On December 13, 1968, after a plea of guilty to burglary, defendant received a deferred sentence for a period of five years and placed on probation pursuant to a probation agreement signed by the defendant. On April 13, 1970 defendant was convicted of robbery while armed with a deadly weapon. On April 22, 1970 the district attorney . filed a motion to have the defendant sentenced under the burglary charge on the grounds of the violation of the terms of the deferred sentence by reason of the April 13, 1970 conviction. Defendant’s attorney on the same date filed a motion for a continuance. On April 23, 1970 the court held a hearing and found that defendant had violated the terms of his deferred sentence and accordingly granted the motion of the ■ district attorney invoking the sentence one to five years and giving credit for the time spent on probation.
At oral argument defendant asked that we decide the appeal of the armed robbery before deciding this appeal. The armed robbery conviction, State v. Paul, (Ct.App.), 82 N.M. 619, 485 P.2d 375, decided April 2, 1971, was decided adversely to the defend*792ant; rehearing denied May 5, 1971 and cert. denied May 19, 1971, 82 N.M. 601, 485 P.2d 357.
Defendant asserts four points in this appeal which relate to (1) a motion for continuance, (2) who is the proper officer to institute revocation proceedings, (3) a jury trial on the question of identity and (4) finality of conviction of appeal.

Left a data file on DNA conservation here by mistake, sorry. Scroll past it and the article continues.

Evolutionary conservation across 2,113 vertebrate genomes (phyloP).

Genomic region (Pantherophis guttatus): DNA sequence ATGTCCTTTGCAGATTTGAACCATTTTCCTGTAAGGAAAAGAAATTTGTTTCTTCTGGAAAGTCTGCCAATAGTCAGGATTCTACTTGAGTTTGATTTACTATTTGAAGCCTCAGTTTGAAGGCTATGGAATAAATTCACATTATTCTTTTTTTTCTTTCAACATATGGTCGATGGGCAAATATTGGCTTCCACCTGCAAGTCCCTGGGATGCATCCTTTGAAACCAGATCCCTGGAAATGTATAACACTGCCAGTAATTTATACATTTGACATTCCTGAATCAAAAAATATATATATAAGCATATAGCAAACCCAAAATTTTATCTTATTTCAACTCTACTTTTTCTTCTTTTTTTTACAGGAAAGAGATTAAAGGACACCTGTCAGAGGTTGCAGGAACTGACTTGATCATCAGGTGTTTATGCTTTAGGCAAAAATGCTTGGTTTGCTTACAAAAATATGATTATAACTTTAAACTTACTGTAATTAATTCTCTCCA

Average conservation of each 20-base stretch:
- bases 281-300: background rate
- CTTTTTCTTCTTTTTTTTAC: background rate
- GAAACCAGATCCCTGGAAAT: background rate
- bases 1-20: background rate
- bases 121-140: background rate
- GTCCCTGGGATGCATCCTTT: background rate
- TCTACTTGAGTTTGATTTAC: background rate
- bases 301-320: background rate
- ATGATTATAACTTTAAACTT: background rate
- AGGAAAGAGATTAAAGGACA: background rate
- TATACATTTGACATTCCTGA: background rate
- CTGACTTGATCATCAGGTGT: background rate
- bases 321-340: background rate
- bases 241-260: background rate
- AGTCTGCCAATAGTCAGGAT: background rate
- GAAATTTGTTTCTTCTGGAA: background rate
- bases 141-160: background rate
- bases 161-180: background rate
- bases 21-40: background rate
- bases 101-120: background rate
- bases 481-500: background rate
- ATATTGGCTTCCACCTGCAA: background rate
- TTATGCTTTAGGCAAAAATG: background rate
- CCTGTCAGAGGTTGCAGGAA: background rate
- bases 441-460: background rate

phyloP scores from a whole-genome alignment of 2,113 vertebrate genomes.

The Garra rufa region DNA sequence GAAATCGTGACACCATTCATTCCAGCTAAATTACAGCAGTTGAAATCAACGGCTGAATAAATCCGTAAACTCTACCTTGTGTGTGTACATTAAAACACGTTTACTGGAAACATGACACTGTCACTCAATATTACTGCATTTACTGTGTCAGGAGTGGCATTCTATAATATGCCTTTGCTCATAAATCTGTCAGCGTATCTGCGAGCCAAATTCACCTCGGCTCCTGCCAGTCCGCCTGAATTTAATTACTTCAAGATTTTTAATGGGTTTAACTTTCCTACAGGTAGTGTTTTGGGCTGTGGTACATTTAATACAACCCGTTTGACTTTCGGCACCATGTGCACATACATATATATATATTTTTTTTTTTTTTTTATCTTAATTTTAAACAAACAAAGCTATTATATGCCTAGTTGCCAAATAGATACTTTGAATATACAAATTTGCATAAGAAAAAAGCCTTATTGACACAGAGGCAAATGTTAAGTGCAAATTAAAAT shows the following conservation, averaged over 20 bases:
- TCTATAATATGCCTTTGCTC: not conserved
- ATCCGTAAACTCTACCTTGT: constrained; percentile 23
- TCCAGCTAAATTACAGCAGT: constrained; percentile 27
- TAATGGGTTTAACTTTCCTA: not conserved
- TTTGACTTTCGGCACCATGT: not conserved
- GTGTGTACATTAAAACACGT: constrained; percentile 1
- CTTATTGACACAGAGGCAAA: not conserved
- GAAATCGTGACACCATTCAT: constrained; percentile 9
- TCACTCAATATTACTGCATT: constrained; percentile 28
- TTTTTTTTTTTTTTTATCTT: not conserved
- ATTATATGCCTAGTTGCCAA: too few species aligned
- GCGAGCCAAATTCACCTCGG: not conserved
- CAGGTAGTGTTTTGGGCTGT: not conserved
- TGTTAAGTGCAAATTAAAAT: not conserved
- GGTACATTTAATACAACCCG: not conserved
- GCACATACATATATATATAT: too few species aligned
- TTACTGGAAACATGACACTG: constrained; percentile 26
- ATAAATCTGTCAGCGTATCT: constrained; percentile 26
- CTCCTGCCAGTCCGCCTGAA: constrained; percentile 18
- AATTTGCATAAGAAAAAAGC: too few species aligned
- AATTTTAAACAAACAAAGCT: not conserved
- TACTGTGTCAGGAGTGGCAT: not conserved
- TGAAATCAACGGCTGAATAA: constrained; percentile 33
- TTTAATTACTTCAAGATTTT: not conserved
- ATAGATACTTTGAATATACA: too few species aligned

MOTION FOR CONTINUANCE.
Defendant contends a continuance should have been granted since he was facing prosecution under the Habitual Criminal Act. We do not discuss this contention because it is not sustained by the record. State v. Andrada, 82 N.M. 543, 484 P.2d 763 (Ct.App.1971). The issue is whether the trial court exercised its discretion, under the circumstances, in denying a motion for a continuance.
The granting or denying of a motion for continuance rests in the sound discretion of the court and unless such discretion is abused we will not reverse. State v. Ranne, 80 N.M. 188, 453 P.2d 209 (Ct.App.1969). The sole issue involved at the hearing before the trial court was whether or not, by the fact of his subsequent armed robbery conviction, defendant violated the terms of the deferred sentence. Consequently a motion for continuance of the hearing to enable counsel to be better prepared was properly denied since there was no claim that defendant had not been convicted of the crime of armed robbery. Compare Territory v. Price, 14 N.M. 262, 91 P. 733 (1907).
WHO IS THE PROPER OFFICER TO INSTITUTE REVOCATION PROCEEDINGS.
It is defendant’s contention that the district attorney has no authority to institute probation revocation proceedings, as the decision to invoke a deferred sentence is a discretionary matter vested in the probation officer. Defendant asserts that § 41-17-36, N.M.S.A.1953 (Repl.'Vol. 1964) delegates supervision of probationers to the director of probations and accordingly the director of probations is the only one that can properly institute probation revocation proceedings. Defendant asserts this on the grounds that not every violation of a probation will cause a revocation of probation and thus it is discretionary and the discretion must lie with the director of probations. In support of this contv defendant points out that § 40A-29-20, N.M.S.A.1953 (Repl.Vol.1964), which specifically authorized district attorneys to seek the imposition of a deferred sentence, has been repealed. See Laws 1965, ch. 220, §1-